Malaria comes from the medieval Italian words “mal” and “aria,” which mean “bad air.” Although we know it wasn’t the “bad air” of the swamps that caused Malaria, the correlation was accurate as the swamps were breeding grounds for misquotes that would have carried Malaria.
What Does Malaria Mean?
The term malaria comes from two medieval Italian words “mal” and “aria,” which when put together mean “bad air.” This came about before people understood that the disease was passed from a parasite carried by misquotes who lived in the wet ground, and not through “the bad air of swamps”.
In 1897 Britain’s Sir Ronald Ross, an army surgeon working in Secunderabad, India, was the first person to prove that malaria is transmitted by mosquitoes, an event now commemorated via World Mosquito Day.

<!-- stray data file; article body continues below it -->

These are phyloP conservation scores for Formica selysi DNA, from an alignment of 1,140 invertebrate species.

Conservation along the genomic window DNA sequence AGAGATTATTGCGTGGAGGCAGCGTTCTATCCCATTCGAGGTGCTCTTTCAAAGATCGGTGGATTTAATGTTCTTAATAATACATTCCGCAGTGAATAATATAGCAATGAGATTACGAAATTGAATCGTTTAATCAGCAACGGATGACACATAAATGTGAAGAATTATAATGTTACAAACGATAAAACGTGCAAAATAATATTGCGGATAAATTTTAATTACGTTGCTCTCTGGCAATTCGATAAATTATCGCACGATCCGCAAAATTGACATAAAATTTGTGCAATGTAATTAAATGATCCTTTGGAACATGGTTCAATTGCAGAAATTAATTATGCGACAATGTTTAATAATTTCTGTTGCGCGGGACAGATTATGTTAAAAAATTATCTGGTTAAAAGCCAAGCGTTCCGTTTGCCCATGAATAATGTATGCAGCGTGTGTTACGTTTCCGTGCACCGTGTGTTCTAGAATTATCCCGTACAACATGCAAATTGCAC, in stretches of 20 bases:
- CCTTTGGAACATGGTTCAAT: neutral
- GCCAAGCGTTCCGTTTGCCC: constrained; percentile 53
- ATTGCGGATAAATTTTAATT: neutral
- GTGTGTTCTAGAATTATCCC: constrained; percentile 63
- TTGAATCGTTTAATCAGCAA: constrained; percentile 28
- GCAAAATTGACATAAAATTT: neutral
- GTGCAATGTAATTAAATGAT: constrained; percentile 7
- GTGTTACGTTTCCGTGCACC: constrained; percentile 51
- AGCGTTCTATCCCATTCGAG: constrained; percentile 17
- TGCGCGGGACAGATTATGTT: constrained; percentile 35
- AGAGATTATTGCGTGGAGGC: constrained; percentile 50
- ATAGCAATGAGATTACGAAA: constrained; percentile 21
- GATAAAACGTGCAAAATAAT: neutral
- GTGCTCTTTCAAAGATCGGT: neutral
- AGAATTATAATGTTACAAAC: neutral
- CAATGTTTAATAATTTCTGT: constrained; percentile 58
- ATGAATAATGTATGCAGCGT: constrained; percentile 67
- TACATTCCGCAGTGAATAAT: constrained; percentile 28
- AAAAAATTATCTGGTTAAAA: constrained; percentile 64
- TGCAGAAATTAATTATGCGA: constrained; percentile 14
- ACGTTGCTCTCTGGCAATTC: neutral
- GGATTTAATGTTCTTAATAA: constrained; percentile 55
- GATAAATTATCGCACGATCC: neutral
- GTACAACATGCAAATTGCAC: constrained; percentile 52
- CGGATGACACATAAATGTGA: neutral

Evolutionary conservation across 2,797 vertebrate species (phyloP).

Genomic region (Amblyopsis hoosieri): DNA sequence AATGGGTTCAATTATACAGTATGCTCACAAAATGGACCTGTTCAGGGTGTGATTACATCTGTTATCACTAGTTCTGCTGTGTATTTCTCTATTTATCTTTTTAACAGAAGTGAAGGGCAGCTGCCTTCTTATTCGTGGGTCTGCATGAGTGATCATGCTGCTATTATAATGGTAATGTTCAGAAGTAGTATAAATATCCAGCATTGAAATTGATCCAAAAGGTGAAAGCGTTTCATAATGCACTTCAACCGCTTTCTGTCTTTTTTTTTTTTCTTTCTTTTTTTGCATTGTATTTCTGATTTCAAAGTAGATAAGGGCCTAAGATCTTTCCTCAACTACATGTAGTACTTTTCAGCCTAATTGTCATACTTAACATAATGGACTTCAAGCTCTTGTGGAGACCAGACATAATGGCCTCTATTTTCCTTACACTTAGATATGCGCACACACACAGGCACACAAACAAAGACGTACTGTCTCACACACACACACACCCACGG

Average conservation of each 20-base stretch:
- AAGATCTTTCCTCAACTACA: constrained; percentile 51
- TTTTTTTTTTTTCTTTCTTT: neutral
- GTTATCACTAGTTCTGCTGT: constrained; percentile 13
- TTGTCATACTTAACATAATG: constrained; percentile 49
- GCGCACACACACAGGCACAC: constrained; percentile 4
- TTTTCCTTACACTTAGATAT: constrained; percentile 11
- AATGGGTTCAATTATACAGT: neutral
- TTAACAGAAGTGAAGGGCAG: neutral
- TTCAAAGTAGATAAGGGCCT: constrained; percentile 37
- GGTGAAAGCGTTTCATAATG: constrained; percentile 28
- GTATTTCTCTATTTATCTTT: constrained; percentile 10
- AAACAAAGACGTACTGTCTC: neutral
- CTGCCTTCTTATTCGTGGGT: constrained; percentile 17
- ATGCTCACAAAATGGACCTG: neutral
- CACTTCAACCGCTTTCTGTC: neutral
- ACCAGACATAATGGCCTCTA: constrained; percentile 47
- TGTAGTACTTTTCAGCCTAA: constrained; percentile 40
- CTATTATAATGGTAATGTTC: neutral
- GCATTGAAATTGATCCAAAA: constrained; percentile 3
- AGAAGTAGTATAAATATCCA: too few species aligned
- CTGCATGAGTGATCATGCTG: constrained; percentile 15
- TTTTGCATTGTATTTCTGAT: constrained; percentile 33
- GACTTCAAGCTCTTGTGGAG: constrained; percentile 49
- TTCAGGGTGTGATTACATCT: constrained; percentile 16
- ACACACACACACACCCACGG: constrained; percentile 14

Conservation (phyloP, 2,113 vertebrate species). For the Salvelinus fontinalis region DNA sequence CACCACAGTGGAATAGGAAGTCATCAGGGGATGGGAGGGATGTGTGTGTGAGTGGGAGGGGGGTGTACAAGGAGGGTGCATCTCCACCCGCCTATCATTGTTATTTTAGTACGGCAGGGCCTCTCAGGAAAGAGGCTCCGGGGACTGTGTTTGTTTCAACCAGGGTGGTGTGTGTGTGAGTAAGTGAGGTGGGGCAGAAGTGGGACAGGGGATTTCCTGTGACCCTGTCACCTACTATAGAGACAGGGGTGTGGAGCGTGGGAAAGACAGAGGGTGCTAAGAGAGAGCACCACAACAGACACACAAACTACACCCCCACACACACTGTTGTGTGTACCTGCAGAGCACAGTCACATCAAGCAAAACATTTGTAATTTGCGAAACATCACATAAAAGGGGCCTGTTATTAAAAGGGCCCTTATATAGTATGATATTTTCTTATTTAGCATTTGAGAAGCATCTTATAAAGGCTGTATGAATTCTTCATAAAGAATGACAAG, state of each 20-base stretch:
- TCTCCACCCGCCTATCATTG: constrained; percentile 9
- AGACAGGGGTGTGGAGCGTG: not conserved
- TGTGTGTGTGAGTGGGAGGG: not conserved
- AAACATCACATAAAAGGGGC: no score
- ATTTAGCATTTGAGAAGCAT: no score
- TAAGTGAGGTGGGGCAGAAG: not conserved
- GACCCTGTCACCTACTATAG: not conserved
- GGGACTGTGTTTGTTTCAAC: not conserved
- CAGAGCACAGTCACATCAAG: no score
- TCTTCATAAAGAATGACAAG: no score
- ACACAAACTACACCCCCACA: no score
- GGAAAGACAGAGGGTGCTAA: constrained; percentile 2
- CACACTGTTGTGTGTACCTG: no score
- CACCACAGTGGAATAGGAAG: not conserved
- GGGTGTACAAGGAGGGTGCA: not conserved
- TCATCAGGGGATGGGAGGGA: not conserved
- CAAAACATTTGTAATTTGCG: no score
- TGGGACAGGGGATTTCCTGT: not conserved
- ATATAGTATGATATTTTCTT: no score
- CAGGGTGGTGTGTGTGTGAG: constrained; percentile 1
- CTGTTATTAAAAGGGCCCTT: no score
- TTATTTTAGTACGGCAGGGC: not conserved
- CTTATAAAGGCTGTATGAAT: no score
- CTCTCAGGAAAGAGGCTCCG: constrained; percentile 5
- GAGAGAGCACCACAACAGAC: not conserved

Malaria is one of the more deadly diseases in the history of mankind. Learn more about malaria and mortality, or simply watch the video below.This documentary by The BMJ discusses the history of malaria, showing that people did not understand misquotes were involved until the 19th century.
Only the female Mosquito from the Anopheles genus can spread Malaria.